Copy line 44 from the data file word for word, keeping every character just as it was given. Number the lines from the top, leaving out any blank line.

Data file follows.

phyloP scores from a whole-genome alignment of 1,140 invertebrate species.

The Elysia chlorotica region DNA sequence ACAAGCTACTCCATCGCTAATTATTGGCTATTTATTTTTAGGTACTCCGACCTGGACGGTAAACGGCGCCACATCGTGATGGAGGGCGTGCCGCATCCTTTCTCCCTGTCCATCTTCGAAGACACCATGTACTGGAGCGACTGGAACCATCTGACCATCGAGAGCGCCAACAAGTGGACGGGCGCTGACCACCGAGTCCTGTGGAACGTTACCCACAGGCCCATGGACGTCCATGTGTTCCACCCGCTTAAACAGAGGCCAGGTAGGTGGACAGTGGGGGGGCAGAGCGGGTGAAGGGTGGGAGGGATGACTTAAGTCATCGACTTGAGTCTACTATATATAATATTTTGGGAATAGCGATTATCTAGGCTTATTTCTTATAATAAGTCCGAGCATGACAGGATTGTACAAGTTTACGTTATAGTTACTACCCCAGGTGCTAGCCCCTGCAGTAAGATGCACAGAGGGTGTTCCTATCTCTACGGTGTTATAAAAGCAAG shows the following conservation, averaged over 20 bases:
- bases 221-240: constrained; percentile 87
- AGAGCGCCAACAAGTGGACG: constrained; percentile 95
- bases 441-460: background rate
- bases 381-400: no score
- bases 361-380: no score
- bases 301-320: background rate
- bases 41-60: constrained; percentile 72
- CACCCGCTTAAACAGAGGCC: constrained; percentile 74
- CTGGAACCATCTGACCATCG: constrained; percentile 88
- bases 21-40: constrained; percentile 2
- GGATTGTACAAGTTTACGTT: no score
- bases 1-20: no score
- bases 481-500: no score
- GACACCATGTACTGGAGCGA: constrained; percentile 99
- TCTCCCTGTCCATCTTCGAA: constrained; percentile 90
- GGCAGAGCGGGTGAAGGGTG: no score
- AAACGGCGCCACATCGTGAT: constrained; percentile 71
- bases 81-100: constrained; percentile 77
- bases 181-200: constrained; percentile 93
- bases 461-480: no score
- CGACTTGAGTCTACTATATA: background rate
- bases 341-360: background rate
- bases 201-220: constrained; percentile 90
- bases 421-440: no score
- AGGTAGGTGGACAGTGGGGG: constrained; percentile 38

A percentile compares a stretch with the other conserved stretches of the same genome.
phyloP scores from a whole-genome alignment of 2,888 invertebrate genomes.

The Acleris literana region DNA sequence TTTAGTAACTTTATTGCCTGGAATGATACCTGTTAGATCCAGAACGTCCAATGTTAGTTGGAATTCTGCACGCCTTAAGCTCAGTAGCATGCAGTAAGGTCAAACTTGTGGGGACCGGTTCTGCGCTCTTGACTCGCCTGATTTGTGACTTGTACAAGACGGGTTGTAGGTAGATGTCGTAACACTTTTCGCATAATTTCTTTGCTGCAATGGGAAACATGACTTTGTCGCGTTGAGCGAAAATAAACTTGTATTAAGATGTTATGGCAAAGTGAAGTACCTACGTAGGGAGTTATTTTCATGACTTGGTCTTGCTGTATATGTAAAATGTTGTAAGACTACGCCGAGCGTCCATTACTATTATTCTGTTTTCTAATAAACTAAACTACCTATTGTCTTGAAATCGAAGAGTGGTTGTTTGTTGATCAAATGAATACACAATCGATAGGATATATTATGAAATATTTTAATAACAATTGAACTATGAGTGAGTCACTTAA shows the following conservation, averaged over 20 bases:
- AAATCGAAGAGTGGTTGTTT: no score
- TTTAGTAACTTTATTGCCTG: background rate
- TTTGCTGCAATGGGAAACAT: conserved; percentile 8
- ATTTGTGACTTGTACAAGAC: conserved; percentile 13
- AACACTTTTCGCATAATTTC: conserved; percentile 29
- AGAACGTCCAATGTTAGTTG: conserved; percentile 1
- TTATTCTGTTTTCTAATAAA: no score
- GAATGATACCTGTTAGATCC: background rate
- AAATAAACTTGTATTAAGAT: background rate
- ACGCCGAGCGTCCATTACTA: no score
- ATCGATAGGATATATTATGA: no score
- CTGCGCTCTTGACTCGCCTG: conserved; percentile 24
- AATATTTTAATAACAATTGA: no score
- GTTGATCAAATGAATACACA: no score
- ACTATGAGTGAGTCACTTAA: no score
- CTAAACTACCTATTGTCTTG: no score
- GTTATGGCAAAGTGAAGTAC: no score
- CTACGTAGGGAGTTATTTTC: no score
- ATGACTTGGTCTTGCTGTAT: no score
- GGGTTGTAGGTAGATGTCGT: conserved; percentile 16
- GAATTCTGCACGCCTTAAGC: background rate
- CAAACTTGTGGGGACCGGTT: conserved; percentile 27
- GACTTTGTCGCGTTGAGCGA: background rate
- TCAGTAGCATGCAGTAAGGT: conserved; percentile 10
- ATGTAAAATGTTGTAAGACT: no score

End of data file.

- GTTGATCAAATGAATACACA: no score